I’m sure you’ve noticed recently, but there’s been a surge in popularity around ice baths/cold plunges and cold showers lately. It’s all the hype and I’m here to tell you that, yes, it’s worth it. As HARD as it is– trust me, I did it over the weekend at my best friend’s house in LA– you can definitely feel the benefits of it afterward. Obviously, a lot of us don’t have access to actual ice baths or cold tubs, which is why I had a great routine going on at home in Seattle of ice cold showers in the morning after my workout. Not only does cold plunging wake you up, it’s wonderful for exercise recovery and reducing pain, it helps with sleep, has been shown to reduce anxiety and stress, and will undoubtedly improve your mood. It’s challenging to say the least. Try standing at the edge of a cold plunge tub or an ice cold lake and I guarantee there will be that little voice telling you not to do it… it took me a few minutes to step into the cold plunge for the first time. But the more you intentionally put yourself in uncomfortable situations, your body will be forced to adapt! Cold plunging also teaches you to be present and connect with your breath. If you’re curious about it or interested in trying, I rounded up some helpful resources below:
- Huberman Lab
- “Some people tolerate cold better than others. The key is to aim for a temperature that evokes the thought, “This is really cold (!), and I want to get out, BUT I can safely stay in.” For some people, that temperature might be 60°F, whereas for others, 45°F. Here is the key: the colder the stimulus (water immersion, shower, etc.), the shorter amount of time you need to expose yourself to the cold. One study showed significant and prolonged increases in dopamine when people were in cool (60°F) water for about an hour up to their neck, with their head above water. Other studies describe significant increases in epinephrine from just 20 seconds in very cold water (~40°F). The good news is that as you do deliberate cold exposure more often, you will be more comfortable in the cold at all times and can start to use colder temperatures with more confidence, just like exercise.” -Dr. Huberman, Read the article here.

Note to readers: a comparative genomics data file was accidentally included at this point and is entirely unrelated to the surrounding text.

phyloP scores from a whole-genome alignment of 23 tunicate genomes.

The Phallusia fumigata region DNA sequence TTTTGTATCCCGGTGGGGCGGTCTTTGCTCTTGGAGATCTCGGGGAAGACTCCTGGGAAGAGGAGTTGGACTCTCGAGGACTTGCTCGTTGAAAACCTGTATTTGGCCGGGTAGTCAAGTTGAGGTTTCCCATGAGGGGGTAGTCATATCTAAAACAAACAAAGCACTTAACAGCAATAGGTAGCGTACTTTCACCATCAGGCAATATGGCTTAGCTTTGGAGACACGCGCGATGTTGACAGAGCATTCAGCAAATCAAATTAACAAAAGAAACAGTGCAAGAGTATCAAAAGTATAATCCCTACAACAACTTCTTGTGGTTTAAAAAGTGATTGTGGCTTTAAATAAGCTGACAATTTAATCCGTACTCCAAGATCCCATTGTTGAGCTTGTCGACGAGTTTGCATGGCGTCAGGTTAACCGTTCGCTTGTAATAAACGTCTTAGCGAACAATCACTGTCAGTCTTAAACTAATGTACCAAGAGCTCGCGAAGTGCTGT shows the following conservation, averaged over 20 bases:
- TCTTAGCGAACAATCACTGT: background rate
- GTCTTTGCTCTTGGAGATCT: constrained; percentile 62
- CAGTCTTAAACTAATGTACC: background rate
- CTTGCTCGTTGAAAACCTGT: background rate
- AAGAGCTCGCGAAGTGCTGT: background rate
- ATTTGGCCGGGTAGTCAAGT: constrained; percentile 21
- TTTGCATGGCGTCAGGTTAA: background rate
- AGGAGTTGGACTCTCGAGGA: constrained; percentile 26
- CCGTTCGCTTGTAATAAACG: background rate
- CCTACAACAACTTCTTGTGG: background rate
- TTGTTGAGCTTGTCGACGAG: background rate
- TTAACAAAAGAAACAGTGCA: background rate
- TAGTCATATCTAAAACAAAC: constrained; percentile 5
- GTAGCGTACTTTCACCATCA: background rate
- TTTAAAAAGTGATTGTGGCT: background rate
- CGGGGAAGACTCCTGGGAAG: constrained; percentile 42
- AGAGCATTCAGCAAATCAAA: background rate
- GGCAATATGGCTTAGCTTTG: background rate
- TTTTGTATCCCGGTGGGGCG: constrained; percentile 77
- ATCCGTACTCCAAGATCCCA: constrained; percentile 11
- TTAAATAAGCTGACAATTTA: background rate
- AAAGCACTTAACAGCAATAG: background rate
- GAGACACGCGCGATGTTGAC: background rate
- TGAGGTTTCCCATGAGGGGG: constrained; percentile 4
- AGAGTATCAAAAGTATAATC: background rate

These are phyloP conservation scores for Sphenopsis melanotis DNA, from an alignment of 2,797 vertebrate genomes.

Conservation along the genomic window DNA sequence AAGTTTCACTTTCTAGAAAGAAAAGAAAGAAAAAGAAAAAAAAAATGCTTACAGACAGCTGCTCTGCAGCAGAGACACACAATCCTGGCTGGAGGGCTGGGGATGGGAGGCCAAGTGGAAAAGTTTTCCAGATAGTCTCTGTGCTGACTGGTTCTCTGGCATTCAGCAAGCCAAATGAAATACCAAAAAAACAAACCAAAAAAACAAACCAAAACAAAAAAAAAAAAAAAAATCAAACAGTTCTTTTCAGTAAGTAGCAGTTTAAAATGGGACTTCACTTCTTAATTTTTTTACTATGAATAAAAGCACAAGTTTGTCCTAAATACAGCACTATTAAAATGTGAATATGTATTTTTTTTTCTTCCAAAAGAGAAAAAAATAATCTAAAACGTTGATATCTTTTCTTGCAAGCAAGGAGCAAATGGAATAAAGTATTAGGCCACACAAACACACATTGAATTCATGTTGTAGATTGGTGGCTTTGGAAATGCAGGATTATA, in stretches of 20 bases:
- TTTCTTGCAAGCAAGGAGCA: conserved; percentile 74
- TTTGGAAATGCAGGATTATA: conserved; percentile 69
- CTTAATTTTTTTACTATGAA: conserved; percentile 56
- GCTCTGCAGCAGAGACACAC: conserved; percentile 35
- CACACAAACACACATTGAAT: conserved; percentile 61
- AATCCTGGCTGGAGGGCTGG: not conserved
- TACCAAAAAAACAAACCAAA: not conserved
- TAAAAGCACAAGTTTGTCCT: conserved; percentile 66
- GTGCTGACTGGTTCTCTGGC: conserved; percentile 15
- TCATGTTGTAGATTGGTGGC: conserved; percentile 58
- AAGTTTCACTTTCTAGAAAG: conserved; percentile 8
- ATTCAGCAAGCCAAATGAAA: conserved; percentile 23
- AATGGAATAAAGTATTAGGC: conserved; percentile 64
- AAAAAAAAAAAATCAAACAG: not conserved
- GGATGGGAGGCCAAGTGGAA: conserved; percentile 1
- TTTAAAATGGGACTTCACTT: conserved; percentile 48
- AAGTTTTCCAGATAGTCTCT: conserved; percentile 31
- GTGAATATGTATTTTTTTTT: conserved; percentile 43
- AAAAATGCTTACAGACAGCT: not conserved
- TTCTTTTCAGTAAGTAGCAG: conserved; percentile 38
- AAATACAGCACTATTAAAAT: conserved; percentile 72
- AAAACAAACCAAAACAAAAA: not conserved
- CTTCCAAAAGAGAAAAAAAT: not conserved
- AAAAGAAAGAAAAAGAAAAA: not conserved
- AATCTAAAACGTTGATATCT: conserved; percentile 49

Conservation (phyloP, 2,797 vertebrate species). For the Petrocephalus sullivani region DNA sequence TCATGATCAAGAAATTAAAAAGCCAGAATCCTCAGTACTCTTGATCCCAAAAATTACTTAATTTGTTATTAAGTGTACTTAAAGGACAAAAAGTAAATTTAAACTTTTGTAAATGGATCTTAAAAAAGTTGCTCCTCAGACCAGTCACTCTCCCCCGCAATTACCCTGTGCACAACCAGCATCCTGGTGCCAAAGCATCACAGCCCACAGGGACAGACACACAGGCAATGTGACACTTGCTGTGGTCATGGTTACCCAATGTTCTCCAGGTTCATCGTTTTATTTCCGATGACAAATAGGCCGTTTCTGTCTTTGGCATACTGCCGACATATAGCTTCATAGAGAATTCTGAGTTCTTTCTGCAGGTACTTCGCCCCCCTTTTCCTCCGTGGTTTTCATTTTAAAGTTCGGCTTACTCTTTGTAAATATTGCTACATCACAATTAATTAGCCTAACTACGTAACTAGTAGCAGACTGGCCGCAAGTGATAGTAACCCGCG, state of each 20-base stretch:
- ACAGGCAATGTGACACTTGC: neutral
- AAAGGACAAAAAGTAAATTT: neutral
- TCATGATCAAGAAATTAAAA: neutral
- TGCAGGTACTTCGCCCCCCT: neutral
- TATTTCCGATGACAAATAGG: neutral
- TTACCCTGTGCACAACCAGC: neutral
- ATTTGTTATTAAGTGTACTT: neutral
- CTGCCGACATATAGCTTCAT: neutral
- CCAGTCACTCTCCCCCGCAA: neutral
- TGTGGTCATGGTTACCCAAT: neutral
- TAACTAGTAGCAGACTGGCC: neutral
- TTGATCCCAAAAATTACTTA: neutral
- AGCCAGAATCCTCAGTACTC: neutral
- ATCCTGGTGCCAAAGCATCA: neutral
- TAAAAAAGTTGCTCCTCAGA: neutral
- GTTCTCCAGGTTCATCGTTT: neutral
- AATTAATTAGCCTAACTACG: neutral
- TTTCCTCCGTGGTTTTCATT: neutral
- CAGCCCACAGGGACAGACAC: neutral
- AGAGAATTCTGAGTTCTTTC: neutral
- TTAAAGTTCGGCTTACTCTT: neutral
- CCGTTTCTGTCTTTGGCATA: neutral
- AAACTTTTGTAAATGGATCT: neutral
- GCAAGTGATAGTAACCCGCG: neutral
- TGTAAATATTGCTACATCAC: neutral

- The Joe Rogan Experience x Wim Hof, nicknamed the Iceman for his ability to withstand extreme cold
- Ice Bath Science from Barbell Shrugged Podcast
- Benefits of Cold Plunge for Metabolism, Mood, and Recovery with Ryan Duey from the Wellness Mama Podcast
In my opinion, cold plunging is a great way to enhance your recovery and challenge your mental toughness. Next time I’m going to try and beat my time of 1 minute 10 seconds in 39 degree water! My tip for you is to start SLOW. Make sure to do your own research and gradually increase your time as you continue to cold plunge. Nonetheless, I’d love to hear about your experience, whether you’ve been doing it for a while or brand new. Comment below!
I started this week of adding a cold shower to my regular shower and the only way I can get through it is dancing to Bey’s Summer Renaissance. My goal is to make it through the song. It’s definitely not even as cold as it could be too. Just the start though. I’d love a cold plunge!